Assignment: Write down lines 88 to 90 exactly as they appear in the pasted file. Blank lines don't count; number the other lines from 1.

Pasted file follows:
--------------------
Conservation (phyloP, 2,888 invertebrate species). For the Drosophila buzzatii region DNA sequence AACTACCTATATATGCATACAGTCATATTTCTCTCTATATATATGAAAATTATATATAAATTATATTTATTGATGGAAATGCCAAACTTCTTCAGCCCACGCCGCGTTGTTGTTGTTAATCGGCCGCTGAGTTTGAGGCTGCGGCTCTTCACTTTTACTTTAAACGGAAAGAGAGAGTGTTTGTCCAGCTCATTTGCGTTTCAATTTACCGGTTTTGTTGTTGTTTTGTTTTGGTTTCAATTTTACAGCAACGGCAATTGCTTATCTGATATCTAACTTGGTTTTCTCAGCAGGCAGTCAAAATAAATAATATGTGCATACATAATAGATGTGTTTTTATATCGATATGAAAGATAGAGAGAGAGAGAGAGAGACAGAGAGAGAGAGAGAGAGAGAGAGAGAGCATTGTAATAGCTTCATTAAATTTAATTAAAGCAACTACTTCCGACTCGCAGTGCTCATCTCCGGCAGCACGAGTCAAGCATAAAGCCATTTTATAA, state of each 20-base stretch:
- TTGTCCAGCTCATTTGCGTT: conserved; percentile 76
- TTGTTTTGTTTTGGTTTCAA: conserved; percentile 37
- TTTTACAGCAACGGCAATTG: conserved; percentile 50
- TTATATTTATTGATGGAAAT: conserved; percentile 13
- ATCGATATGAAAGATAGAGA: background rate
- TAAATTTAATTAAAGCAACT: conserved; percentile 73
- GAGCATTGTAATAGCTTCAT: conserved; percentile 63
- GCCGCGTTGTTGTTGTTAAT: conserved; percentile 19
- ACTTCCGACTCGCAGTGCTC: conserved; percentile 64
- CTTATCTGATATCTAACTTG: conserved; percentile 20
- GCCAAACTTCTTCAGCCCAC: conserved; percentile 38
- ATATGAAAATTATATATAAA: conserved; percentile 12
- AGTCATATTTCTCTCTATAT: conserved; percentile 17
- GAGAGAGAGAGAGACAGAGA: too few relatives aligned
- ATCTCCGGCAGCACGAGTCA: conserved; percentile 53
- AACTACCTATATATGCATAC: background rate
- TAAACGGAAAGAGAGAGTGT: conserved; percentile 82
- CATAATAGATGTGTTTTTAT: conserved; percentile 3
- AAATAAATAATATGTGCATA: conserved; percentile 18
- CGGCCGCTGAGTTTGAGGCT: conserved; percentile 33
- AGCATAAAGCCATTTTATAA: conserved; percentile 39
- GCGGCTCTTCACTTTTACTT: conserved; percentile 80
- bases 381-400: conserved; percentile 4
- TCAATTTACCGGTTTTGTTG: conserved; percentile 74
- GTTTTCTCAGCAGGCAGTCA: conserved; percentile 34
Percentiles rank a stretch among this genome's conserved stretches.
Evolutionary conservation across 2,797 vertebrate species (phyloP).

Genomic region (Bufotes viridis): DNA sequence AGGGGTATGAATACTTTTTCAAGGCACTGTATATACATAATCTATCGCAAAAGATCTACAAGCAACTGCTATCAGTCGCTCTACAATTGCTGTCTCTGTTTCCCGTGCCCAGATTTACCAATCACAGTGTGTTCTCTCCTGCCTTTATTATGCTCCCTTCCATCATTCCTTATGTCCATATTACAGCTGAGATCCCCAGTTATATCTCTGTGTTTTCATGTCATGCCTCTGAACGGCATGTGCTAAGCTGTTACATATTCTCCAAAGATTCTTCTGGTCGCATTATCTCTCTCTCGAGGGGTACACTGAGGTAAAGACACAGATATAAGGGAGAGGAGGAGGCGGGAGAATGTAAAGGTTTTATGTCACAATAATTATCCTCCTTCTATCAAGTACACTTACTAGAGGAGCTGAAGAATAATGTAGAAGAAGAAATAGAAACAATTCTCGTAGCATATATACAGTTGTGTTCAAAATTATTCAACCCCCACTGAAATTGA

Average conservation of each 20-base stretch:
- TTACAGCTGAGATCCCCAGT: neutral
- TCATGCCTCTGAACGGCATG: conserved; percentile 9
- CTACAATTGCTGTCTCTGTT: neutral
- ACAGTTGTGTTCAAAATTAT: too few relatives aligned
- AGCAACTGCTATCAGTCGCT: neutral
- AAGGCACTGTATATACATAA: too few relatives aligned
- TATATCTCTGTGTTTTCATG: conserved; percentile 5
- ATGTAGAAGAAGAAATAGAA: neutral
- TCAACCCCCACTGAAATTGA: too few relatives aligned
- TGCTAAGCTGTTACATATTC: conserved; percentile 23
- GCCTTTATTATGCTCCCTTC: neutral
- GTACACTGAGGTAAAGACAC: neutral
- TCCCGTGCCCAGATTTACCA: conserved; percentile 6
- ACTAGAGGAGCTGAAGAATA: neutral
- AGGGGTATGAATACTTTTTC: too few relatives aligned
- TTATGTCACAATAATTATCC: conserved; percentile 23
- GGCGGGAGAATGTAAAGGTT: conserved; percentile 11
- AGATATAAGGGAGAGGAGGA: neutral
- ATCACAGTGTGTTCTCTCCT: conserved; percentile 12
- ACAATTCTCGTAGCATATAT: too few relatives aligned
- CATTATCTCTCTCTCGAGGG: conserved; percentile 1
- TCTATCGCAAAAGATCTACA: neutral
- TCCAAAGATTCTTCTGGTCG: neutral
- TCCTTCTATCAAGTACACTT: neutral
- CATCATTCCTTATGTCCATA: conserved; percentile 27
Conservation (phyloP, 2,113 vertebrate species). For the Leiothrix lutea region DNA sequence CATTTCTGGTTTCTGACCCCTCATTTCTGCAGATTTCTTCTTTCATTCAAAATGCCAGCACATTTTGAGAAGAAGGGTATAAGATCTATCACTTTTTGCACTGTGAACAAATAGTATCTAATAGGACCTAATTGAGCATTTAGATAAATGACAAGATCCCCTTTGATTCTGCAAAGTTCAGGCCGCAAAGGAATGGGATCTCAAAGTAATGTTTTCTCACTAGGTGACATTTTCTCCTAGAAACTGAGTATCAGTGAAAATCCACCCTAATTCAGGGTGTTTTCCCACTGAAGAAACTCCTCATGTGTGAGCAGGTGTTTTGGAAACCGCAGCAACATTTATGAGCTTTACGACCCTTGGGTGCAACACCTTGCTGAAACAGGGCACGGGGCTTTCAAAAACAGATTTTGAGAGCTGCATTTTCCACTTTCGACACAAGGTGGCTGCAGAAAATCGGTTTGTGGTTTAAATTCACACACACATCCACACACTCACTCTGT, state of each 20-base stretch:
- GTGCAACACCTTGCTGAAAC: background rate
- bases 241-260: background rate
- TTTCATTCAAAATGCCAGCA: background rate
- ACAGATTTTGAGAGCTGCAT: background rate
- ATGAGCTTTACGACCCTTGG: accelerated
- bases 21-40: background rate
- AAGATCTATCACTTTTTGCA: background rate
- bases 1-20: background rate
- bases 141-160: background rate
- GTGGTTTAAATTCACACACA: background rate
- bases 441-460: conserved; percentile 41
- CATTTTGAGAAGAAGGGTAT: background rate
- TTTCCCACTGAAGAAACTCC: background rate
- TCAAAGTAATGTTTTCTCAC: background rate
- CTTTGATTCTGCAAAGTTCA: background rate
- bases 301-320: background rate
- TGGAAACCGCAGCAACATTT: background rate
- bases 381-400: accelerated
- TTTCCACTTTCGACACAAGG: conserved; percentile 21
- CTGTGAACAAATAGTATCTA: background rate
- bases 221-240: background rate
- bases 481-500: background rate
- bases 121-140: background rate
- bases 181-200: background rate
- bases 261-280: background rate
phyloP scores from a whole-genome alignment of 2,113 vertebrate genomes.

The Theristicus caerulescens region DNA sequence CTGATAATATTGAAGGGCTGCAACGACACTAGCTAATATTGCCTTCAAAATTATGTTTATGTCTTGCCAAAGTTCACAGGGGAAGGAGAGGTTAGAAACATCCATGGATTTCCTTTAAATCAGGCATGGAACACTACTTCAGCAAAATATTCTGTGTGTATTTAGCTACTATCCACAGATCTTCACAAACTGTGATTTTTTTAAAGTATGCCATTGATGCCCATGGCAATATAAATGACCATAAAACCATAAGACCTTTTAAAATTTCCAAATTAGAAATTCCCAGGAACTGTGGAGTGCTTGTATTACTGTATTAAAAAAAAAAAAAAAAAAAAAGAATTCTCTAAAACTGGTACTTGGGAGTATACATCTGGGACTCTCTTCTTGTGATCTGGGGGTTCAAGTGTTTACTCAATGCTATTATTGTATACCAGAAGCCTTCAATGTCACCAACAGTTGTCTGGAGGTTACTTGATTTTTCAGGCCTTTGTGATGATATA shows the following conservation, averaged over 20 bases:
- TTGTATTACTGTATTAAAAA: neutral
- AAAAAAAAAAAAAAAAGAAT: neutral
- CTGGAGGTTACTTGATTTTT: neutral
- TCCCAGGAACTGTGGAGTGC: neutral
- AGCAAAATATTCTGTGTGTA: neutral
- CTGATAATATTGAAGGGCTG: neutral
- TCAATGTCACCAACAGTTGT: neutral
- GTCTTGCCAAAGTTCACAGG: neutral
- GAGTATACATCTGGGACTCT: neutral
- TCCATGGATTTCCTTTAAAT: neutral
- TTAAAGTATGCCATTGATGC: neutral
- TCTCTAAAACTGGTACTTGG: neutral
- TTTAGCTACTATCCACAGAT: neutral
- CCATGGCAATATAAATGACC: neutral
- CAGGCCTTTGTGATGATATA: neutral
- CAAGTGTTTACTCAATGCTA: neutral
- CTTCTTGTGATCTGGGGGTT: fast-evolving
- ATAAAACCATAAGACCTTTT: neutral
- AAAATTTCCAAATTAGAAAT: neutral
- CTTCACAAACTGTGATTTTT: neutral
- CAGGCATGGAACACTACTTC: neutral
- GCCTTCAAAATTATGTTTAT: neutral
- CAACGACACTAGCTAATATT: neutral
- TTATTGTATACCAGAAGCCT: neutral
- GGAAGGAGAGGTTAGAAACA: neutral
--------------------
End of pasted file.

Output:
- AGCAAAATATTCTGTGTGTA: neutral
- CTGATAATATTGAAGGGCTG: neutral
- TCAATGTCACCAACAGTTGT: neutral